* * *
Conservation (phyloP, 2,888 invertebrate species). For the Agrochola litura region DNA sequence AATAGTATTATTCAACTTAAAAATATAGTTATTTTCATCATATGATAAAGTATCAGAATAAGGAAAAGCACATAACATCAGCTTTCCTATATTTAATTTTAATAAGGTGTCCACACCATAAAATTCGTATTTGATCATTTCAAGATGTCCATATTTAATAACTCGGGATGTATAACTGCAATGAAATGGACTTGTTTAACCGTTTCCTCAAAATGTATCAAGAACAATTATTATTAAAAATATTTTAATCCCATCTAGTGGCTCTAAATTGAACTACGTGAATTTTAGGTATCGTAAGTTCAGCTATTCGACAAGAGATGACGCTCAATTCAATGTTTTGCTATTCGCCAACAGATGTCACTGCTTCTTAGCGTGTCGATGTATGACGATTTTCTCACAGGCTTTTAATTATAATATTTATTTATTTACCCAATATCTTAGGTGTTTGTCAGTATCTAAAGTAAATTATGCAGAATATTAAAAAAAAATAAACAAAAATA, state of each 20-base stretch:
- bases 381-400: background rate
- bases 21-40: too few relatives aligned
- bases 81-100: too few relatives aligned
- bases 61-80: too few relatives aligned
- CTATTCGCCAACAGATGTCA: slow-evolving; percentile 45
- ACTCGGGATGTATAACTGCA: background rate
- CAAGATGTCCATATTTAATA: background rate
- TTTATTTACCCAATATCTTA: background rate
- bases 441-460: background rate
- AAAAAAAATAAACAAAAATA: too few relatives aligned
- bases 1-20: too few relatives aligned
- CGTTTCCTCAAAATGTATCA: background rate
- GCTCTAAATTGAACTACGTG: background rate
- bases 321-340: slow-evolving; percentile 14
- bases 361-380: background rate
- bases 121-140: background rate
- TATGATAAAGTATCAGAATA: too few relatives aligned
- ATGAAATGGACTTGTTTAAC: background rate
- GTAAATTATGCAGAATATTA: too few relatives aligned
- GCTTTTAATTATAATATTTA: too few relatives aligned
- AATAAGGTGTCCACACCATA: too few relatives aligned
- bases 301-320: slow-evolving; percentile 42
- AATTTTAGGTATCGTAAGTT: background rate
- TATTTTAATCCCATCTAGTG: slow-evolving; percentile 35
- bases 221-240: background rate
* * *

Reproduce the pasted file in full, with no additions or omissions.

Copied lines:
Conservation (phyloP, 2,888 invertebrate species). For the Agrochola litura region DNA sequence AATAGTATTATTCAACTTAAAAATATAGTTATTTTCATCATATGATAAAGTATCAGAATAAGGAAAAGCACATAACATCAGCTTTCCTATATTTAATTTTAATAAGGTGTCCACACCATAAAATTCGTATTTGATCATTTCAAGATGTCCATATTTAATAACTCGGGATGTATAACTGCAATGAAATGGACTTGTTTAACCGTTTCCTCAAAATGTATCAAGAACAATTATTATTAAAAATATTTTAATCCCATCTAGTGGCTCTAAATTGAACTACGTGAATTTTAGGTATCGTAAGTTCAGCTATTCGACAAGAGATGACGCTCAATTCAATGTTTTGCTATTCGCCAACAGATGTCACTGCTTCTTAGCGTGTCGATGTATGACGATTTTCTCACAGGCTTTTAATTATAATATTTATTTATTTACCCAATATCTTAGGTGTTTGTCAGTATCTAAAGTAAATTATGCAGAATATTAAAAAAAAATAAACAAAAATA, state of each 20-base stretch:
- bases 381-400: background rate
- bases 21-40: too few relatives aligned
- bases 81-100: too few relatives aligned
- bases 61-80: too few relatives aligned
- CTATTCGCCAACAGATGTCA: slow-evolving; percentile 45
- ACTCGGGATGTATAACTGCA: background rate
- CAAGATGTCCATATTTAATA: background rate
- TTTATTTACCCAATATCTTA: background rate
- bases 441-460: background rate
- AAAAAAAATAAACAAAAATA: too few relatives aligned
- bases 1-20: too few relatives aligned
- CGTTTCCTCAAAATGTATCA: background rate
- GCTCTAAATTGAACTACGTG: background rate
- bases 321-340: slow-evolving; percentile 14
- bases 361-380: background rate
- bases 121-140: background rate
- TATGATAAAGTATCAGAATA: too few relatives aligned
- ATGAAATGGACTTGTTTAAC: background rate
- GTAAATTATGCAGAATATTA: too few relatives aligned
- GCTTTTAATTATAATATTTA: too few relatives aligned
- AATAAGGTGTCCACACCATA: too few relatives aligned
- bases 301-320: slow-evolving; percentile 42
- AATTTTAGGTATCGTAAGTT: background rate
- TATTTTAATCCCATCTAGTG: slow-evolving; percentile 35
- bases 221-240: background rate